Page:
From Trish Kenyon   My brother, Ron Melia, born 14.5.38, passed away on December 15th 2023.  He attended CBS from the age of eleven, but I don't think he stayed on in the sixth form.  I have often been asked about him.  (Trish was a very welcome and regular visitor at the reunions, and is one of two female honorary Wyvernians, the other being Stephanie Duggan - Ed)

FROM STEFAN WOZOWCZYK   1965-72   How wonderful that OWT has returned.  A couple of names excited me.  I'm not going to name the teacher, but I passed maths 'O' level in 1970 with grade 1 then two years later achieved a grade A at 'A' level.  It was my subject, but I could not have done it without the finest teacher I ever had.  He knows who he is!  But I will name Alan Eales.  He was a fine maths teacher in the sixth form, and is seldom mentioned.
They both might like to know I studied maths at university and failed horribly.  I spent the next fifty years wandering round the world.  I too ended up in Australia, perhaps we should form an ex-pats group?  I never lost the love of learning given to me by CBS.  Even now my wife sometimes gets up in the morning and tells me, 'You were up late last night.and been at them prime numbers again.'  Well, I can't help it!
I didn't know that Rob Willson's name had two L's.  We were in the same class and I too was on the SS Uganda   And my dad couldn't afford it either.

FROM ALAN MERCER   (Alan was a teacher at CBS in the early sixties.  Sadly, since he sent this item last year, Alan has passed away - Ed)  I wonder how many remember a ski trip to Hoch Solden, Austria, in 1963?  We 'lost' three pupils on the return journey.  Interestingly, in the staff room before the trip, it was suggested that if we did lose any boys they were the ideal candidates!  The instructions were to get on the ski lift, which only held four at a time, and meet in the valley below.  But the three culprits decided to walk down the mountain.  The snow was crisp up at the hotel, and the ground in Solden dry.  But n between it was slush, then mud.  Consequently we missed the local train to take us into Switzerland, where we would change to the Alberg Express at midnight.  The station master came to our rescue.  For a fee of 17 schillings they would stop the express.  It was a wonderful sight to see the sparks fly as the enormous engine was brought to a halt.  In the end it worked out far better, as we no longer had to change at midnight.  Perhaps after sixty years it's time to thank those boys!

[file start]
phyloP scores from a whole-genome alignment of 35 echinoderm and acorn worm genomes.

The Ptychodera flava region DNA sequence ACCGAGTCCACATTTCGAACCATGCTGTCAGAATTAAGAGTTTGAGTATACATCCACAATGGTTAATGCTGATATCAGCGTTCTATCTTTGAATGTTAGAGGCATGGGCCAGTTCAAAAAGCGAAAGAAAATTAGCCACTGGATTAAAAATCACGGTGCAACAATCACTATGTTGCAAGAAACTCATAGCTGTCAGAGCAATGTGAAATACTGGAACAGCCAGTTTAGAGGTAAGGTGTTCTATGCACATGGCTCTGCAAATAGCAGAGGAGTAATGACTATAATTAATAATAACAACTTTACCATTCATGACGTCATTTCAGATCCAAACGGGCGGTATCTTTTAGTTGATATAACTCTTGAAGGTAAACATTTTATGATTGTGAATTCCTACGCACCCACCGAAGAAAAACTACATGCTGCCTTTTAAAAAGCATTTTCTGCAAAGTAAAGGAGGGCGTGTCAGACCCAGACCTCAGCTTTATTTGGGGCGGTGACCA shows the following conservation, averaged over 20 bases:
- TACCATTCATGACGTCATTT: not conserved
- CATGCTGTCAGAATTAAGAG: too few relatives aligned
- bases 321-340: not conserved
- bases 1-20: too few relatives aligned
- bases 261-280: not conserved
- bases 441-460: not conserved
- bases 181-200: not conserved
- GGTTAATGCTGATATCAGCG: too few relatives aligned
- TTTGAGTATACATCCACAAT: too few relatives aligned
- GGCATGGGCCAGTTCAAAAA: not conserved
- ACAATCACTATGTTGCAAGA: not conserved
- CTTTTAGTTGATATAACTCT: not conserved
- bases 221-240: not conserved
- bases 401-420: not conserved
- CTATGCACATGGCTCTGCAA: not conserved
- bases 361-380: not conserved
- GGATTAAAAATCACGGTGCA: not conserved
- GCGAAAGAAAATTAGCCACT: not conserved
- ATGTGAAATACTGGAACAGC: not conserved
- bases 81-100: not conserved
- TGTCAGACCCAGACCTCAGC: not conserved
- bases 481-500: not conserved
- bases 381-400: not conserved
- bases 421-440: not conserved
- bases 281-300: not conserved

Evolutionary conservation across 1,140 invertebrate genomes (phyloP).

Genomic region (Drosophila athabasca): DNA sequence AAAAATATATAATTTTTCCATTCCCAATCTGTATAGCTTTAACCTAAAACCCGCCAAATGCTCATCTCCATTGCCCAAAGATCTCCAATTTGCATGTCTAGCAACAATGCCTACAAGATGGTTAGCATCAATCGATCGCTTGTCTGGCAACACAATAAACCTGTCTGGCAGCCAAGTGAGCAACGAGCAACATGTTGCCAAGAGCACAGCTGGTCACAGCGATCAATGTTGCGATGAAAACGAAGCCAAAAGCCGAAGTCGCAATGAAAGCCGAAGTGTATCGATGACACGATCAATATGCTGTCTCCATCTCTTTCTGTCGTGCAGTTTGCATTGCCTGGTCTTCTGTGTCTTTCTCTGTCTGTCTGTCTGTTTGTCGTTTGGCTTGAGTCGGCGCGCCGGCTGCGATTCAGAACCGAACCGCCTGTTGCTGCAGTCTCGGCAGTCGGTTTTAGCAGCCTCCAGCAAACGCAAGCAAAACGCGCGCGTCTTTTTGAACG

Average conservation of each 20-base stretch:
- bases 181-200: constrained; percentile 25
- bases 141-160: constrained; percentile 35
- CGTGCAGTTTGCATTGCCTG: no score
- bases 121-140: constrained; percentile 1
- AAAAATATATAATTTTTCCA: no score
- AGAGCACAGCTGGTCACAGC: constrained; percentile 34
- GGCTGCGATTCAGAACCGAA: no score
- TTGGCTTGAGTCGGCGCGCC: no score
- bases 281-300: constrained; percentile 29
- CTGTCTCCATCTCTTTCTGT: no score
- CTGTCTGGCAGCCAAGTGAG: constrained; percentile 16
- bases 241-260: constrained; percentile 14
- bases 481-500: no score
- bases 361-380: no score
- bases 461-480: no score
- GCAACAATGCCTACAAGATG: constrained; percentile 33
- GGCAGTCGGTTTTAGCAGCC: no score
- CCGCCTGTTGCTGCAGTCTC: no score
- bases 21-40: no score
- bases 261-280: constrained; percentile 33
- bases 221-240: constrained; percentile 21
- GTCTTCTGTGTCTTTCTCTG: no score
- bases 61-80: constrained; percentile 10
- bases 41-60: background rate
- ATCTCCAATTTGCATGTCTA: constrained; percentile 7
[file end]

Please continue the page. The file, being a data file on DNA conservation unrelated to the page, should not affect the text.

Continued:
On another topic, at lunchtime in the main staff room in Humberstone Gate there was a bridge school.  But at Elbow Lane we had a slate board for shove ha'penny  (The pub variety)  A young French teacher was very good, and admitted he had spent too many hours playing it whilst at Oxford.  He blamed it for his 4th class degree,, that being in the days before 2i and 2ii degrees were awarded.

FROM BRIAN STEVENSON  1959-65   I was sorry to hear that Alan Mercer had passed away.  As stated, he was one of the younger, less harsh teachers.  Although this occasionally exposed him to a bit of 'playing up' he was never in danger of completely losing control - as per Bill Sykes or Dickie Diack.  His nickname was Jasper, he taught me maths in 3 Alpha.  I still remember the time and trouble he took with me, as maths was not exactly my strong point.  He rapidly identified this weakness, and made a habit of taking me aside after a new maths topic was introduced and going through it patiently on an individual basis.  I've always been grateful for this, and I rank him as one of the two best maths teachers I encountered at the school The other was Basher Brewin, who had a somewhat different style but somehow he got this maths dimwit an 'O' level!